The church statement comes after recent efforts by the UMA to undermine the initiative. The group representing Utah doctors had accused leaders of the petition of misleading voters into backing marijuana legalization, and it said Utahns who had already signed should seek to have their names removed. The group said the initiative would ultimately lead to legal recreational cannabis use in Utah.

But Dan Cottam, a Salt Lake City surgeon and adviser to the ballot initiative, said Tuesday that the UMA’s statement did not represent how he and many other Utah physicians feel about the medical benefits of marijuana.

“As a member of the Utah Medical Association and its legislative policy committee, I was never consulted about my position on the medical use of cannabis,” Cottam said in a statement. “Like many of my physician colleagues, I look forward to having the option of getting my suffering patients legal access to this remedy. There is a vast body of scientific literature which supports its use.”

Cottam added that the UMA’s position reflects “nothing more than the opinion of its board,” and it was not “based on research or science, let alone the consensus of the doctors they purport to represent.”

Andrew Talbott, a Park City physician and adviser to TRUCE, had a similar take Tuesday. He said he was disappointed to the see the church’s statement, and he blasted the UMA’s opposition to medical marijuana as only representing a “small slice” of Utah doctors.

“The track record of the safety and efficacy of this medicine speaks for itself, though there are hundreds of existing studies that prove this,” Talbott said in a statement. “I hope that the intelligent voters of Utah will not allow themselves to be swayed by the politics of the church or a lobbying group like the UMA.”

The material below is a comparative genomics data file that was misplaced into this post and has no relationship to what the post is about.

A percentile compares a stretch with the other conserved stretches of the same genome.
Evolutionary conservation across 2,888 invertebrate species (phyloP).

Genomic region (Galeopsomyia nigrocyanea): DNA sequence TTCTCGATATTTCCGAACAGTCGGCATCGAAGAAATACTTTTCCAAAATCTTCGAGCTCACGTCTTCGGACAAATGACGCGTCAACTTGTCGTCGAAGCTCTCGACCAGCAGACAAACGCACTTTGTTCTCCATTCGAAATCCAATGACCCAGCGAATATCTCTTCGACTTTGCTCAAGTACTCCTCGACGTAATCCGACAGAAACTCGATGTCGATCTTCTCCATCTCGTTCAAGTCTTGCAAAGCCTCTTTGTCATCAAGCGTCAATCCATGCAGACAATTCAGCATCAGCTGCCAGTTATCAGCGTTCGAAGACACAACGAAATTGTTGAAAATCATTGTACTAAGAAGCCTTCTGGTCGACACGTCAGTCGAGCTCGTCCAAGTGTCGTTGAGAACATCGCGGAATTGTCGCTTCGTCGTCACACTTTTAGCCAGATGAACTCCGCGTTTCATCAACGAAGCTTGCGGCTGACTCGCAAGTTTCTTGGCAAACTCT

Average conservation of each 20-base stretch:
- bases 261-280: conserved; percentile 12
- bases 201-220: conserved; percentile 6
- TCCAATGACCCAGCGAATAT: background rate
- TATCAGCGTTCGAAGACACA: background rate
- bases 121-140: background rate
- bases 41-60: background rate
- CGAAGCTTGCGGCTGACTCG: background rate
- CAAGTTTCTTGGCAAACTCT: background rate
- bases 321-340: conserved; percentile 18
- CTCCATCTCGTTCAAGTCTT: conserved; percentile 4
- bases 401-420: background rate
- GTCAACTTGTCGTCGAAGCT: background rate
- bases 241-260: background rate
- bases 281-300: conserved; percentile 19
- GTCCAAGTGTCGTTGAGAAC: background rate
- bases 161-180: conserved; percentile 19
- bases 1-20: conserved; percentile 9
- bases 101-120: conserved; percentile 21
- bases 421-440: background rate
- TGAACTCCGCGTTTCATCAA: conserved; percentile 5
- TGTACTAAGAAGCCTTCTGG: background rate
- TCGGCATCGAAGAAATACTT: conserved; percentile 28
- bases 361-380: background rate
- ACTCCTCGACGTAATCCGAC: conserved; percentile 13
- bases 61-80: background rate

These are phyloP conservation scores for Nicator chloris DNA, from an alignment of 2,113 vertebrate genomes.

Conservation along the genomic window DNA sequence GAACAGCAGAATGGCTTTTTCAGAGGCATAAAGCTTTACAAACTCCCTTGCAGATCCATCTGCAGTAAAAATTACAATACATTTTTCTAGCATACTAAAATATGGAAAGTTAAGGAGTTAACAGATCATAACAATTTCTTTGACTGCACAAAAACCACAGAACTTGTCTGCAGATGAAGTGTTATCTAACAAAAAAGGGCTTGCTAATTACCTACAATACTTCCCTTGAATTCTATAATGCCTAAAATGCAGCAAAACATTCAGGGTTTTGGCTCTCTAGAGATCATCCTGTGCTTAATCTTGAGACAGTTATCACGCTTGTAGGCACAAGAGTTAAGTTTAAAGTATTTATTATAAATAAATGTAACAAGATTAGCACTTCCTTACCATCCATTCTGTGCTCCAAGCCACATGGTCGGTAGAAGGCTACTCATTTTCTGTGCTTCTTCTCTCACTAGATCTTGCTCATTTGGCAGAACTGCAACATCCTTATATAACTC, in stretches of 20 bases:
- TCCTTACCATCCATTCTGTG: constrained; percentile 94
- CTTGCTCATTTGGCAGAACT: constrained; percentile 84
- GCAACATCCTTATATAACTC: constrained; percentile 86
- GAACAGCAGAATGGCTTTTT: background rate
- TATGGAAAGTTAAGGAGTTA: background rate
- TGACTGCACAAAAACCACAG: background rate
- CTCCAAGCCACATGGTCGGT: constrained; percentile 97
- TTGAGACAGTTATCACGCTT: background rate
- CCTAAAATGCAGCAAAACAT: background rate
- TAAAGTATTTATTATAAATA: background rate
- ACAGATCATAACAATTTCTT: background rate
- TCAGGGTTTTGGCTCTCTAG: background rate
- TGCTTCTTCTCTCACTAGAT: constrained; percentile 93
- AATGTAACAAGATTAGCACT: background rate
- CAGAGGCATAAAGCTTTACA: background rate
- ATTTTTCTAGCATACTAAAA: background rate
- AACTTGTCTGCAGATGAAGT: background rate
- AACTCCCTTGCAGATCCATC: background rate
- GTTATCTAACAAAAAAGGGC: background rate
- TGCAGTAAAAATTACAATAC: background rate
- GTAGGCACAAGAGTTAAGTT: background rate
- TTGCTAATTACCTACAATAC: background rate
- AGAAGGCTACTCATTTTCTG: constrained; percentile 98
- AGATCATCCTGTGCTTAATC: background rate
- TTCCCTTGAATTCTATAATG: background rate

Herbert seemed to align with the UMA last month, characterizing the initiative — which would allow consumption of several types of medical marijuana products for qualifying illnesses — as overly broad, and potentially opening the door to recreational use. State lawmakers, the Republican governor said, were correct in approving more limited marijuana access for the terminally ill.

Utah voters, however, have consistently supported the idea of legalizing medical marijuana. About 3 in 4 respondents polled recently by The Tribune and the University of Utah’s Hinckley Institute of Politics said they backed the idea.

Marijuana remains illegal under federal law, but 29 states allow it for medical use and eight allow it for recreational use.

Murray resident Nathan Frodsham, a Mormon member of TRUCE, realized the benefits of medical marijuana years ago, when he was living in Seattle. He found that it helped cope with a spinal condition that causes him chronic pain.

When he first heard about the church’s statement Tuesday, Frodsham said he was concerned. “Oh no,” he told himself, “they’re coming out against it.”

But then, he said he read it more carefully. He said the statement does not explicitly oppose the ballot initiative, but rather reiterates a position that Mormon leadership supports traditional methods of approving new drugs through extensive research.

For the church, Frodsham said, it was a “pretty safe, politically, thing to say.”